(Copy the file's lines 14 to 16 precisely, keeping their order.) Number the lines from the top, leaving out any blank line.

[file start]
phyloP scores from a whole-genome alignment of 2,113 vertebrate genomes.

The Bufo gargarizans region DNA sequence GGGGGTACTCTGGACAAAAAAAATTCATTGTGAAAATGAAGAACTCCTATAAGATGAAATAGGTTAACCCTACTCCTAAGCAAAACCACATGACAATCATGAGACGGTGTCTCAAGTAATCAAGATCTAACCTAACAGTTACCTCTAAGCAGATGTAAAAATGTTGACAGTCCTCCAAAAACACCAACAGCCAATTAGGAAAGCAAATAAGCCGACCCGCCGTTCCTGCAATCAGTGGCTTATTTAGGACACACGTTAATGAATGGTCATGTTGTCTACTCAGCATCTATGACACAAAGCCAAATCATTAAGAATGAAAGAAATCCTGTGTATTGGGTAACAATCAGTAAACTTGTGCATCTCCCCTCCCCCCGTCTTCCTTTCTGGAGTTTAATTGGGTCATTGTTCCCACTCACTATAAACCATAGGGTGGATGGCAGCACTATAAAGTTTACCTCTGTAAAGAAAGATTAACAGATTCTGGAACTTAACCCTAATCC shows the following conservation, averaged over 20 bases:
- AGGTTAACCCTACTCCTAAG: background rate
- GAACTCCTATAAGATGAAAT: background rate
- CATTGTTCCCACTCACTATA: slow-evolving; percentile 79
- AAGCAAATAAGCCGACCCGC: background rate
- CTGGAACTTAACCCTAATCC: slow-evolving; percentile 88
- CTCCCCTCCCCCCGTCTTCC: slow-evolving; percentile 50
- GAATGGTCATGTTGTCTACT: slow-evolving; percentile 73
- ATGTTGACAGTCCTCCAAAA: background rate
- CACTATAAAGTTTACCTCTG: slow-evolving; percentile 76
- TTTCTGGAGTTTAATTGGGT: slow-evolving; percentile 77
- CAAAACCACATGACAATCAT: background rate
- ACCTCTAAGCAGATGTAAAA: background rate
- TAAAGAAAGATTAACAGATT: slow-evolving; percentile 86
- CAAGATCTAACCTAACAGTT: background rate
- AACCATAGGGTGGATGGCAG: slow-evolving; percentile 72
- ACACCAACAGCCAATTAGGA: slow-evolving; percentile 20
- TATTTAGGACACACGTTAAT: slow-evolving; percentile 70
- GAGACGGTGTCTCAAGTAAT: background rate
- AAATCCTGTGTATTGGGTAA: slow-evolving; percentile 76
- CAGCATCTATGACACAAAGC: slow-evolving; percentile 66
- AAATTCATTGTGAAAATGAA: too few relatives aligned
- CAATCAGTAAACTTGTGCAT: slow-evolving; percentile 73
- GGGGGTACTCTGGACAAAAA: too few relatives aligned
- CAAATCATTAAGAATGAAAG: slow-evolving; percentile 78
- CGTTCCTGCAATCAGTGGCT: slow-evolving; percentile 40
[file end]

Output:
- ACCTCTAAGCAGATGTAAAA: background rate
- TAAAGAAAGATTAACAGATT: slow-evolving; percentile 86
- CAAGATCTAACCTAACAGTT: background rate